Read: A Hindu perennially ashamed and guilty: How narrative after Ayodhya verdict is trying to achieve it

Thirdly, instead of asking the question whether the concerned professor is eligible to teach Hindu Theology and whether it would be preferable to have someone who has actual faith in Hinduism to teach the subject, they have ignored it entirely and brushed it under the carpet. They appear to have deliberately misrepresented the students’ arguments to suit their own benefits.

One student had told OpIndia, “If we do not protest now, then 15 years hence this faculty will have one Muslim professor, faculty head and even dean. They will appoint more Muslims and a time will come when the ones who will be in charge of ‘Hindu Dharma Vigyan’ stream will be non-Hindus. Those who do not have any connection to Hindu Sanatan traditions, Yagnas and Jyotish.”

Another student said, “We do not have teachers, we have gurus. Everyone here keeps a ‘choti’, touches feet of the elders and conduct havans and yagnas. The professor who has been appointed identifies his religion as ‘Muslim’. If he is appointed, will it not be discrimination against the students who follow the Vedic Sanatan traditions?”

Under these circumstances, how is it bigotry for the students to demand that they be taught by someone who is suited to the task? It is unfair to the Muslim professor himself to expect him to be a faithful practitioner of Yagnas and Jyotish. And it is grossly unfair to the students themselves that they be forced to abandon the traditional manner in which Theology is taught.

The sole responsibility for this mess lies with the administration and administration alone. However, the administration has been given a free pass by the media while the students have been demonized for making a very rational demand. The conduct of the mainstream media in response to the protests at BHU stands in stark contrast to their conduct when ‘students’ at JNU indulge in political protests.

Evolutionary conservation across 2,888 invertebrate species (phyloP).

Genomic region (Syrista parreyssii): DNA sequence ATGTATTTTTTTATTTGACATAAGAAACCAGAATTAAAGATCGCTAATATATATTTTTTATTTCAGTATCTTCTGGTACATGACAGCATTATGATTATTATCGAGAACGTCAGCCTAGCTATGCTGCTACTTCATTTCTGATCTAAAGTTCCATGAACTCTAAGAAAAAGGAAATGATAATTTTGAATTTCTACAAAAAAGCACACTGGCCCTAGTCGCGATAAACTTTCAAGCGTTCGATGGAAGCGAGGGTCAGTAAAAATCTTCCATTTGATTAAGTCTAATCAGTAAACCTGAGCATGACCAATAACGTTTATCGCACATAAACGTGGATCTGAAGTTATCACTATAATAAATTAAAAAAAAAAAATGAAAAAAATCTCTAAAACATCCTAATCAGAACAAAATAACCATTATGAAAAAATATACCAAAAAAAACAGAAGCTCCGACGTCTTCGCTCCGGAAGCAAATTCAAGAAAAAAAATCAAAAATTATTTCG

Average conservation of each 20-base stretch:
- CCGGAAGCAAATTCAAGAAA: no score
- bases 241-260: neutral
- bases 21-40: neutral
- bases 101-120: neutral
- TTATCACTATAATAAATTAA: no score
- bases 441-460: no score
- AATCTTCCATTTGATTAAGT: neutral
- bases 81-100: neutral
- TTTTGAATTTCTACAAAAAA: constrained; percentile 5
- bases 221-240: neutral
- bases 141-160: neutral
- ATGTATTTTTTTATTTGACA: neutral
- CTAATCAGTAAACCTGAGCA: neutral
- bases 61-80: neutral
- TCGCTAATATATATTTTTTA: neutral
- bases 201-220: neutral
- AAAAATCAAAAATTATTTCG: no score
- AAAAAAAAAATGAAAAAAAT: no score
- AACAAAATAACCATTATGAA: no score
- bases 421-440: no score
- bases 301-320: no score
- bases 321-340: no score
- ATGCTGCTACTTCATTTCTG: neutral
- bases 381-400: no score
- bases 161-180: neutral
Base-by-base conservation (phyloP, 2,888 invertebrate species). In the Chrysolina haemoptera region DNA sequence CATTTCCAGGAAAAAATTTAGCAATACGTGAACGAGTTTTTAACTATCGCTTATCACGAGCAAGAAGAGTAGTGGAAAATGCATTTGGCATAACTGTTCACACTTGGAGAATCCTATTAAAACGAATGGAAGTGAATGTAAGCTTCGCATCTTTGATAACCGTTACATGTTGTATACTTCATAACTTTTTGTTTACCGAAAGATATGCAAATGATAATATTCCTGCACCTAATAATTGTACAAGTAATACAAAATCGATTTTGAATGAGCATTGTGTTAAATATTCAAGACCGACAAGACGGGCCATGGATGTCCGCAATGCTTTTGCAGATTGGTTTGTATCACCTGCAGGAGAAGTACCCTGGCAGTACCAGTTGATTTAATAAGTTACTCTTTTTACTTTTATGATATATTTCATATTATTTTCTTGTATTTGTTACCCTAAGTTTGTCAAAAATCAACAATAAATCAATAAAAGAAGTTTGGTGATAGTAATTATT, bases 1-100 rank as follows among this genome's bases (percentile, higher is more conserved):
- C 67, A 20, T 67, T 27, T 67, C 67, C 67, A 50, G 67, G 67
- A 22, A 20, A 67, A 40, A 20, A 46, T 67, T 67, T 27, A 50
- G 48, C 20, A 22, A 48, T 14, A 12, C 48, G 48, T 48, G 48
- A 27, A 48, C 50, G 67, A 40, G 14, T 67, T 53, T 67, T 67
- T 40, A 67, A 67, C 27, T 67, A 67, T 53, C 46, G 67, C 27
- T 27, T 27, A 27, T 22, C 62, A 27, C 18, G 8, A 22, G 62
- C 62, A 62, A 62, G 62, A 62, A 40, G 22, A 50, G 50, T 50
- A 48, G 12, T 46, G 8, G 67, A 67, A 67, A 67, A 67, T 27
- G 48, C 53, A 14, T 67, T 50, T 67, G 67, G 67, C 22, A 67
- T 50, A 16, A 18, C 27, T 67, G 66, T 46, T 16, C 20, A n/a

Here we have students protesting over an issue that is fundamental to their education and the media has abandoned them completely. But when ‘students’ at JNU indulge in vandalism, senseless political sloganeering, harassing their professors, not allowing ambulances to pass, the very same media jumps to defend the students and demonizes the administration.

Read: JNU faculty member Dr Vandana Mishra kept in illegal captivity by protesting ‘students’ inside classroom

Why is the media treating the two groups of students differently? One group is protesting about an issue that affects their education significantly while the other is indulging in toxic politics. And yet, it’s the first group that is demonized by ’eminent intellectuals’ while the latter is defended on the basis of ‘freedom of expression’. Why these double-standards? Unfortunately, all of us know why.

The ‘students’ of JNU were not demonized so blatantly even when they chanted slogans such as ‘Bharat tere tukde hongey inshallah inshallah’. Their Jihadist chants were defended under the garb of ‘Freedom of Expression’ by ’eminent intellectuals’. And here we have the media completely misrepresenting the position of the BHU students entirely. Perhaps, it’s because protests in JNU are ‘secular’ while those in BHU is ‘saffron’.

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K Bhattacharjee
K Bhattacharjee
Black Coffee Enthusiast. Post Graduate in Psychology. Bengali.